Brian Litzinger posted <20051101060037.GA30285@localhost
below, on Mon, 31 Oct 2005 22:00:37 -0800:
>> Nick Currier <docfreezzzz@...> writes:
>> > I have to run libungif as all my media is built around mplayer and it
>> > simply won't run on the giflib libraries.
> On Mon, Oct 31, 2005 at 11:52:03PM -0600, Barry.SCHWARTZ@...
>> My mplayer is linked with giflib and AFAIK it works as it should. I
>> suspect you need to run revdep-rebuild. Otherwise I would try installing
>> libungif in /usr/local, the old-fashioned way, and put an entry in
>> package.provided or something like that.
> I had cross dependecies between mplayer and another app.
> One required giflib the other libungif.
> After getting tired of emerging back and forth I did
> (unmerged the other lib)
> emerge giflib
> cd /usr/lib
> ln -s libgif.so.4.1.3 libungif.so.4
That works, but it's an unneeded hack.
Here's the history behind libgif/libungif. Unisys apparently had a patent
on the compression method normally used in gif. They let gif format
graphics become rather a standard, and then started demanding royalties
for the compression patent. Of course, royalties aren't something very
compatible with open source, so that didn't work too well.
There were two responses among both the open source community and the web
community (which used both gif and jpeg). One was to develop an
uncompromised standard, the PING graphic standard, and switch to using it
on most web pages and the like. (This was complicated by the fact that
MSIE didn't properly support PING for a long time.)
The other, as we have here, was to work with a library that used the same
standard but without the compression. Apparently, it was possible to read
compressed gifs without violating the patent, but it wasn't possible to
create or do graphics work in the format, at least not and compress it.
Thus, libungif was born, using the workaround to decompress gifs, but when
used to work with gifs, it would store them uncompressed.
The patents apparently expired between 2001 and late 2003, depending on
the location, so gifs can now use the normal compression without issue,
and there's little use for libungif any longer.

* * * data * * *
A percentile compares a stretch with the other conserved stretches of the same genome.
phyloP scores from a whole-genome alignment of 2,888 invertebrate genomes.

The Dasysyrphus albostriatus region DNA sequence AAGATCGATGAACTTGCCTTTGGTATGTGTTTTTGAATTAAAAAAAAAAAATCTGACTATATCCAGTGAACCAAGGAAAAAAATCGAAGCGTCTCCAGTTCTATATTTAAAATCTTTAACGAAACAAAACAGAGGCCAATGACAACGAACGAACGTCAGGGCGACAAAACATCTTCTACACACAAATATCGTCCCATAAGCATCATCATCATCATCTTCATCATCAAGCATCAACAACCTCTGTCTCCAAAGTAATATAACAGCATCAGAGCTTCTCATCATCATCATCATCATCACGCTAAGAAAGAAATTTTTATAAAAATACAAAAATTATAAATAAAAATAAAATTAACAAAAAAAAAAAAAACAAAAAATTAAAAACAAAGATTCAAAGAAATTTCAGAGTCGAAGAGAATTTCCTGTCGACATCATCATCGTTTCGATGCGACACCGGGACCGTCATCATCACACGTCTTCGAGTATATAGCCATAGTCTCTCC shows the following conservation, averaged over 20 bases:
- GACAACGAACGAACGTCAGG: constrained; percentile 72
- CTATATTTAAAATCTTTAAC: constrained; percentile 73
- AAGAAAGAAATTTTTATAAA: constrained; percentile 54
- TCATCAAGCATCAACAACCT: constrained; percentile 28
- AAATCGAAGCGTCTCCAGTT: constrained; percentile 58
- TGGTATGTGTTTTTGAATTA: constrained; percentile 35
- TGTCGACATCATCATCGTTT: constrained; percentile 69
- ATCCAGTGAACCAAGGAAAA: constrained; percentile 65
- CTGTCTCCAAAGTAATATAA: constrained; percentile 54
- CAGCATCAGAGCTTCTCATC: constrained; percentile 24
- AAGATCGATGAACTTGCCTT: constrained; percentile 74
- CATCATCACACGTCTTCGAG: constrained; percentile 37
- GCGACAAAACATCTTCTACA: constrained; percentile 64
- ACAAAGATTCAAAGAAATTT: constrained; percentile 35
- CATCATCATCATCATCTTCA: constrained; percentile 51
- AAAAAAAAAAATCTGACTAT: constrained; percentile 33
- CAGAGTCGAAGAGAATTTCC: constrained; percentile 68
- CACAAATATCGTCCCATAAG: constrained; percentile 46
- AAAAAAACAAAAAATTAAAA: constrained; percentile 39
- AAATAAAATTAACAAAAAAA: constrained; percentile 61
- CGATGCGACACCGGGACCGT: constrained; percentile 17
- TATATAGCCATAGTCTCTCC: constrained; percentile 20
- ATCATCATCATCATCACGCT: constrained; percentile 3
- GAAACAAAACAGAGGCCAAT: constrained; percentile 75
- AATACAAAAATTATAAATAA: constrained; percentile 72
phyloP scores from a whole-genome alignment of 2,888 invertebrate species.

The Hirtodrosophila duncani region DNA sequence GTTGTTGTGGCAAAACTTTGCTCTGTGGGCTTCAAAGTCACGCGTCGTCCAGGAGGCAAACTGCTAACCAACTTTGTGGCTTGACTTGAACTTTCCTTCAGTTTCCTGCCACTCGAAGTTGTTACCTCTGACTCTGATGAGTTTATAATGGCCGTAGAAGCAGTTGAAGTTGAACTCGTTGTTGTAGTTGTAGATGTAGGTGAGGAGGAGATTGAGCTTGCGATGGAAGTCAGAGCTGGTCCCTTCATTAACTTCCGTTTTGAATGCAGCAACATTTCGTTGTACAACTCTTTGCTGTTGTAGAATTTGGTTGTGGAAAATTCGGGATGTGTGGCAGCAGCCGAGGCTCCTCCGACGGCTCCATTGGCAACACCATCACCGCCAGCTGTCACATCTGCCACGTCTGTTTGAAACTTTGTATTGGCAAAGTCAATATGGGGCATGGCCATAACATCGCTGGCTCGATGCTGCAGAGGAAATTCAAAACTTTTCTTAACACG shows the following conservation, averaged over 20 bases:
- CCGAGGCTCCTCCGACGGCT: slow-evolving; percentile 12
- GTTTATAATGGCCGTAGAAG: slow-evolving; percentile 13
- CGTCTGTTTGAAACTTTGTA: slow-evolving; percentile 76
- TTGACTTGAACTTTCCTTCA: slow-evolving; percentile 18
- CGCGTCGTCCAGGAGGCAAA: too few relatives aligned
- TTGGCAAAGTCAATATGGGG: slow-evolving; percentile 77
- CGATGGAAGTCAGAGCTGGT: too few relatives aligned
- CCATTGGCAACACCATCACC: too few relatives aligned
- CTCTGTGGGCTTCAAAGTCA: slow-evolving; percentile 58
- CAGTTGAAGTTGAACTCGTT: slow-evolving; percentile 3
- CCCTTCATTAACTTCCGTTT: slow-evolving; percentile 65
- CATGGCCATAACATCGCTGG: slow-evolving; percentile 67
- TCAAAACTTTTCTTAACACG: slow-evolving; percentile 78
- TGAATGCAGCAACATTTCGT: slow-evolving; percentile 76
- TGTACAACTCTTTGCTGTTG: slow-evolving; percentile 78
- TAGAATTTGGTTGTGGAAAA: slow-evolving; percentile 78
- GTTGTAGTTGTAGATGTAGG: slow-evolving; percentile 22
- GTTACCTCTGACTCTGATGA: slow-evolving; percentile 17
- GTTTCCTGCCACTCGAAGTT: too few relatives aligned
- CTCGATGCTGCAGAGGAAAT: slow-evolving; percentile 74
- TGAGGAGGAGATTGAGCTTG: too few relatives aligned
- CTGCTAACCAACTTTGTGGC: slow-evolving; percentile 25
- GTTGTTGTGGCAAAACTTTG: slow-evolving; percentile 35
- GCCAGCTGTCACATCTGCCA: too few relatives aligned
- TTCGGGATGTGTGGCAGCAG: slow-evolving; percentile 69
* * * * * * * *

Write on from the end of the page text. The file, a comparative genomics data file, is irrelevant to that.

According to a discussion some weeks/months ago on gentoo-dev, Gentoo is
deprecating libungif, and will eventually remove it from the tree.
Apparently, new versions of everything that could depend on either is now
set to depend on libgif only. After a suitable length of time, or when
it becomes difficult to support libungif any longer (I don't believe
there's anything being done with it upstream any longer), it will be
removed from the tree.
So... no new ebuilds should depend on libungif. If they do, it's a bug
and probably should be filed as such.
Meanwhile, existing ebuilds, particularly as currently merged, may still
depend on libungif. However, most of them should work just fine if
rebuilt against libgif. Unmerge libungif (and remove that symlink you
created) so there's no libungif on the system. Then ensure you have a
current libgif merged and do a revdep-rebuild -p to see what is detected
as needing remerged. Then go ahead and do the remerge of those packages,
either by running the command without the -p, or by emerging the
individual packages by name.
Nothing should need to pull in libungif. It's still possible that some
old stable packages might want it. However, sticking those in
package.keyword with ~amd64 should result in a newer package that merges
fine without libungif. If it's still required, then it's time to file a
bug (check first, of course, to see if there's already been one filed on
Duncan - List replies preferred. No HTML msgs.
"Every nonfree program has a lord, a master --
and if you use the program, he is your master." Richard Stallman in
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